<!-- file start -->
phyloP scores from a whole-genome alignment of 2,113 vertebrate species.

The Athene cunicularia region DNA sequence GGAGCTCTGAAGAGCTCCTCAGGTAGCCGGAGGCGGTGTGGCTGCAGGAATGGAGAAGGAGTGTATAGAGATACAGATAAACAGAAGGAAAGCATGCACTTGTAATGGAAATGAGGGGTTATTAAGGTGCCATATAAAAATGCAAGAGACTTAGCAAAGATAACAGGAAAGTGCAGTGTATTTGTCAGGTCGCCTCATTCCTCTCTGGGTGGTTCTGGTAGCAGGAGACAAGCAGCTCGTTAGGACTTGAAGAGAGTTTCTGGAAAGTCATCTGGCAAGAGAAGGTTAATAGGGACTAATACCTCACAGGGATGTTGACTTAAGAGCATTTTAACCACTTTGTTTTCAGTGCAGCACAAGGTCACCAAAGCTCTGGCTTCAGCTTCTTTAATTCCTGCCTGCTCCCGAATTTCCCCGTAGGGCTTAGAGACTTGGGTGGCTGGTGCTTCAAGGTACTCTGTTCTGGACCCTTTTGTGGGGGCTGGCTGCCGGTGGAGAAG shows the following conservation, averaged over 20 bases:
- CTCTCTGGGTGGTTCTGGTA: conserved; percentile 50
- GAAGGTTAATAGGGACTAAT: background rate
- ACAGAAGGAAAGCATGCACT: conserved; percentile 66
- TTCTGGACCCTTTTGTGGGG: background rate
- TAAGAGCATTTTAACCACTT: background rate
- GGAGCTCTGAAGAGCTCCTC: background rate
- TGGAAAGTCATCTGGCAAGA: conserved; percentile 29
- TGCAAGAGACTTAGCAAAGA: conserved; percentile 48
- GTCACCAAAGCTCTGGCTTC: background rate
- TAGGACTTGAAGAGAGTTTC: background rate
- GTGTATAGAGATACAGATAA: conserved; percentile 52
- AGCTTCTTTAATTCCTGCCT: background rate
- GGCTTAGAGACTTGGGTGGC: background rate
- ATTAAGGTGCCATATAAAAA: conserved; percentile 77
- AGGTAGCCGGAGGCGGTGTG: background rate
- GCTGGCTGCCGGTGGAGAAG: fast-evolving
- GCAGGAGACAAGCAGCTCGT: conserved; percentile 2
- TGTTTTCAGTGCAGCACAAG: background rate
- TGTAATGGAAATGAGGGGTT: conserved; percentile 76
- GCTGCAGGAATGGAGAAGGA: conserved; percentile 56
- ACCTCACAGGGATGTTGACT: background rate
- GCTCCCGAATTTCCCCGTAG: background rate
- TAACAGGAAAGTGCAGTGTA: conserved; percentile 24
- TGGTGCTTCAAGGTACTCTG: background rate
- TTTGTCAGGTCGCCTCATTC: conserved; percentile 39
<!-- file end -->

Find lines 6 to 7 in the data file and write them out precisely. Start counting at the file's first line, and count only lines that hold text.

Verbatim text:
- TTCTGGACCCTTTTGTGGGG: background rate
- TAAGAGCATTTTAACCACTT: background rate